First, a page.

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Self-contained LIMP jig.

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  • #46
    Re: Self-contained LIMP jig.

    So would this not work as well for gathering t/s parameters of a subwoofer with a low fs?

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    • #47
      Re: Self-contained LIMP jig.

      Originally posted by audioanarchist View Post
      So would this not work as well for gathering t/s parameters of a subwoofer with a low fs?
      No it would not, it will barely get it moving.

      I think it is ridiculous not to use a power amp.

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      • #48
        Re: Self-contained LIMP jig.

        Either of you care to define the Fs limits of this device?
        Don't listen to me - I have not sold any $150,000 speakers.

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        • #49
          Re: Self-contained LIMP jig.

          Originally posted by johnnyrichards View Post
          Either of you care to define the Fs limits of this device?
          I have no clue that's why I was asking. This thing is awesome, I just wanted to make sure I know what it can and can't do.

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          • #50
            Re: Self-contained LIMP jig.

            The driver I have sitting loose now with the lowest Fs is a Dayton DA270 10" Aluminum. Fs is a mere 30 hz, and using my jig after a little break-in I got T/S matching the published spec nearly on the money.

            The accuracy should drop the lower the Fs goes, but I think you'll be fine with drivers that have Fs 20 hz or above, in my experience.
            Audio: Media PC -> Sabre ESS 9023 DAC -> Behringer EP2500 -> (insert speakers of the moment)
            Sites: Jupiter Audioworks - Flicker Stream - Proud Member of Midwest Audio Club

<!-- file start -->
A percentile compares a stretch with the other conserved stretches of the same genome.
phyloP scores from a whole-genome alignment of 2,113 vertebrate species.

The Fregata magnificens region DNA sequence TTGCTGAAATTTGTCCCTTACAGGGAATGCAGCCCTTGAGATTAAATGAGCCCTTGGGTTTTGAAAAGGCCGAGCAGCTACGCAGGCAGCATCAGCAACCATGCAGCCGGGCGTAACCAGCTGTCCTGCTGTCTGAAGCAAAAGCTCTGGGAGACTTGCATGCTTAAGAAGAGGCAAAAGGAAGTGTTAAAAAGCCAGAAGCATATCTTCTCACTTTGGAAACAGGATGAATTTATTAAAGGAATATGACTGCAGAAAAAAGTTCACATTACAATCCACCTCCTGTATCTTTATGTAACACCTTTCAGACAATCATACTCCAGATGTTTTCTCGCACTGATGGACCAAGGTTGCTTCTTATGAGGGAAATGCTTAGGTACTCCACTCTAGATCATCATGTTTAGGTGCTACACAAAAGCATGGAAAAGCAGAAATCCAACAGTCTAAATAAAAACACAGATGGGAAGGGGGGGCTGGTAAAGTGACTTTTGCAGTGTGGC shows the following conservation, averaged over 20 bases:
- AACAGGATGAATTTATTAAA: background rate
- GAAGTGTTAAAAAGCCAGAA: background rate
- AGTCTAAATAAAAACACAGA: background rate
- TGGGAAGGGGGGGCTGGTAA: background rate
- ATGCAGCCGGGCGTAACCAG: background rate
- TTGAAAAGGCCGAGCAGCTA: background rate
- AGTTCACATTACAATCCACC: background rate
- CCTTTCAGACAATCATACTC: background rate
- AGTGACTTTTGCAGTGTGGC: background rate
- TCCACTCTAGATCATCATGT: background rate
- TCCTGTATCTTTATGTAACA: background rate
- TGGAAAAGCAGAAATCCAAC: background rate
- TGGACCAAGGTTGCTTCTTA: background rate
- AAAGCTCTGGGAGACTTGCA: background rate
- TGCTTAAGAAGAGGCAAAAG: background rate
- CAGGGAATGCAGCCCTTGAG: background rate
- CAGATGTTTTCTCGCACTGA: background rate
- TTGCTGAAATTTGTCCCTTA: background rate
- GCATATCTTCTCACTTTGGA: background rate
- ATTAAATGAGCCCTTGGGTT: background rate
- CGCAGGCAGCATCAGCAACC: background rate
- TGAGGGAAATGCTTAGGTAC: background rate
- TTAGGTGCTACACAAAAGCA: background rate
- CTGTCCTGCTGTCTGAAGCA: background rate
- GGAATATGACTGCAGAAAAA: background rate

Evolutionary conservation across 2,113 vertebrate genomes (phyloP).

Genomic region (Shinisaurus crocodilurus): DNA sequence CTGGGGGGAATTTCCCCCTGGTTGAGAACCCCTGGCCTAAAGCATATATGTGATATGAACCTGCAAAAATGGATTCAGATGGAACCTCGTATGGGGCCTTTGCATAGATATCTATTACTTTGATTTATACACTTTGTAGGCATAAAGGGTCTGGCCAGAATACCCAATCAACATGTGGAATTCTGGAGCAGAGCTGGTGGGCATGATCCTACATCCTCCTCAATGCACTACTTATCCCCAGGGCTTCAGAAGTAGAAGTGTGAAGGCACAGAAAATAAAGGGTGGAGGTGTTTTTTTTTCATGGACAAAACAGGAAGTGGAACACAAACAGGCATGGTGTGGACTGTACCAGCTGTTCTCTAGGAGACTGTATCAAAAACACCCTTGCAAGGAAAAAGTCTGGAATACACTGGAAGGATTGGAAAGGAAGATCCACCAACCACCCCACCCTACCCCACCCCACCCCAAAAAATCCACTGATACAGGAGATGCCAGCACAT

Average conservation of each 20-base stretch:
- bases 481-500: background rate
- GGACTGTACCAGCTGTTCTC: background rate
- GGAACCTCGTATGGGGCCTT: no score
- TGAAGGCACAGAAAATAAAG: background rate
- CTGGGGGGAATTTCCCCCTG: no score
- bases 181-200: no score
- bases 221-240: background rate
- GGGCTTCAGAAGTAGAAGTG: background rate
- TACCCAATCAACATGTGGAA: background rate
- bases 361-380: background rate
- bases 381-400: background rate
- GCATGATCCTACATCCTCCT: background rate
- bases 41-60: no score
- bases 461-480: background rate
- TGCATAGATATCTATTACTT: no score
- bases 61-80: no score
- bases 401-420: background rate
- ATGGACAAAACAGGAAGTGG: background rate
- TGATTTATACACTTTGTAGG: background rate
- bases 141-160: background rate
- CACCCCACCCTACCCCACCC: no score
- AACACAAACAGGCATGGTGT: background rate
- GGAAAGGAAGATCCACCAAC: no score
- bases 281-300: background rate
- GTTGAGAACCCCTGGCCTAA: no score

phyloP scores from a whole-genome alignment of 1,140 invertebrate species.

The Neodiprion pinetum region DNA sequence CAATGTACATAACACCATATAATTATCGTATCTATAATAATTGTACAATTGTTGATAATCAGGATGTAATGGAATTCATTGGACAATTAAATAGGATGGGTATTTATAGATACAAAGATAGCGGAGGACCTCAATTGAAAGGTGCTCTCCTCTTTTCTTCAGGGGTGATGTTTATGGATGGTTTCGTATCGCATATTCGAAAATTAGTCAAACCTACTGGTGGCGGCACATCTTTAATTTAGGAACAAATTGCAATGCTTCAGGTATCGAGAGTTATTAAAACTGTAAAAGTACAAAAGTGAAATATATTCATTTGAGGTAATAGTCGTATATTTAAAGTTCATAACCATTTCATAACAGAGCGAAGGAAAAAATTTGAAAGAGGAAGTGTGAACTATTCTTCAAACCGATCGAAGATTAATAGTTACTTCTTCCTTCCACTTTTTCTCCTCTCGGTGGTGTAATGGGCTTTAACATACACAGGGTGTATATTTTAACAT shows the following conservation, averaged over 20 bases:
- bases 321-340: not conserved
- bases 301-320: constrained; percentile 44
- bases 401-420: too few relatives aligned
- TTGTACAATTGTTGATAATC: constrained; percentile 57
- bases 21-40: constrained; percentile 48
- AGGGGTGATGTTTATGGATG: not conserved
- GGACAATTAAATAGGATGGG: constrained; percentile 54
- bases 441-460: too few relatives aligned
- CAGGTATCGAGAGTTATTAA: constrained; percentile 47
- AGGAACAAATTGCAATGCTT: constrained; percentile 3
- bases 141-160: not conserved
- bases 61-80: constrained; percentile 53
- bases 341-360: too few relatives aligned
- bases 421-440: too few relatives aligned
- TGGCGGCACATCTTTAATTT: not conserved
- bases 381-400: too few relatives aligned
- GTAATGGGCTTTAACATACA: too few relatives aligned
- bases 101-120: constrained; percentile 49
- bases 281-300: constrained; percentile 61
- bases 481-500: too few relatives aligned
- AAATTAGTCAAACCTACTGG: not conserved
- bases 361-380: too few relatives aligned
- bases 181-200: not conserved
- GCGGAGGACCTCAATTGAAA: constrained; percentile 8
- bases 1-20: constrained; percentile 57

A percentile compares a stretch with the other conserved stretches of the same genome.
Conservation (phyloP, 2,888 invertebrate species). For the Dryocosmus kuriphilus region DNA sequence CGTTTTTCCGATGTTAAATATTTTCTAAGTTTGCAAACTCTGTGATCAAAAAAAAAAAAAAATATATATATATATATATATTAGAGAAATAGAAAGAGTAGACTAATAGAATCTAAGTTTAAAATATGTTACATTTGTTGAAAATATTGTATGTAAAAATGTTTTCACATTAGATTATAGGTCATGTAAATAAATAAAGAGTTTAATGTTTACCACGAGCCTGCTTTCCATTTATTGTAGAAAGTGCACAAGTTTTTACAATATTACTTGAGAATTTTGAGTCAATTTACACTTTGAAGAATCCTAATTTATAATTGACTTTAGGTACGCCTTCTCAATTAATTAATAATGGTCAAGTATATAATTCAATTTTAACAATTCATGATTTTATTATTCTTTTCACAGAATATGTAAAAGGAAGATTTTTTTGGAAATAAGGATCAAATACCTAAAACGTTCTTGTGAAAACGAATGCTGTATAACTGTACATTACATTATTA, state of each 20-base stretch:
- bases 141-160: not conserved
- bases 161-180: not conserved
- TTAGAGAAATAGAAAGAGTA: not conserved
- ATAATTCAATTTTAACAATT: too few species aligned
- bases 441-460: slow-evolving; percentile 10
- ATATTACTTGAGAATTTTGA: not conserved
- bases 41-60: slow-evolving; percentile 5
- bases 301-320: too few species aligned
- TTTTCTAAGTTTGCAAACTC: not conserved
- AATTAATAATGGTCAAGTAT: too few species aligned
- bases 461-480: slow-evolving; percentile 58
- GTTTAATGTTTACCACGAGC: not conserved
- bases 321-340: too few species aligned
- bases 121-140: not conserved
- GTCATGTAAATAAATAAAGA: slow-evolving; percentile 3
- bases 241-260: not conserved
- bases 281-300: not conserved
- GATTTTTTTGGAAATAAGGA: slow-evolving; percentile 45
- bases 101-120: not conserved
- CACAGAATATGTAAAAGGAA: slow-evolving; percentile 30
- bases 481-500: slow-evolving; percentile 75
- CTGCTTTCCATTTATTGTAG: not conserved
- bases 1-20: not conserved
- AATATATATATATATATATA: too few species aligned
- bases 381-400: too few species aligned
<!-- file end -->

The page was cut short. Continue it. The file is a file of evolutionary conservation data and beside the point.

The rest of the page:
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            • #51
              Re: Self-contained LIMP jig.

              Thank you Jason. That's exactly what I needed to know. Seems like it's nothing to really worry about. I can't wait to get mine slapped together.

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              • #52
                Re: Self-contained LIMP jig.

                Originally posted by johnnyrichards View Post
                As far as details, Kenny - just this schematic:

                [ATTACH=CONFIG]52566[/ATTACH]

                Can't take credit for it however, it is pretty standard. I drew this schematic since some of the examples I found on the interwebz did not make a lit of sense to me, and I actually used a pair of 200 ohm resistors in parallel.
                What schematic would be used, when using an external Amp?

                I plan on using about a 16 ohm resistor.

                I see the mention in the manual about using zener diodes, and 2 resistors, but their schematic is confusing. ((Drawing 3.2 and 3.3)) Not sure how they are combining them.

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                • #53
                  Re: Self-contained LIMP jig.

                  Originally posted by kevintomb View Post
                  What schematic would be used, when using an external Amp?

                  I plan on using about a 16 ohm resistor.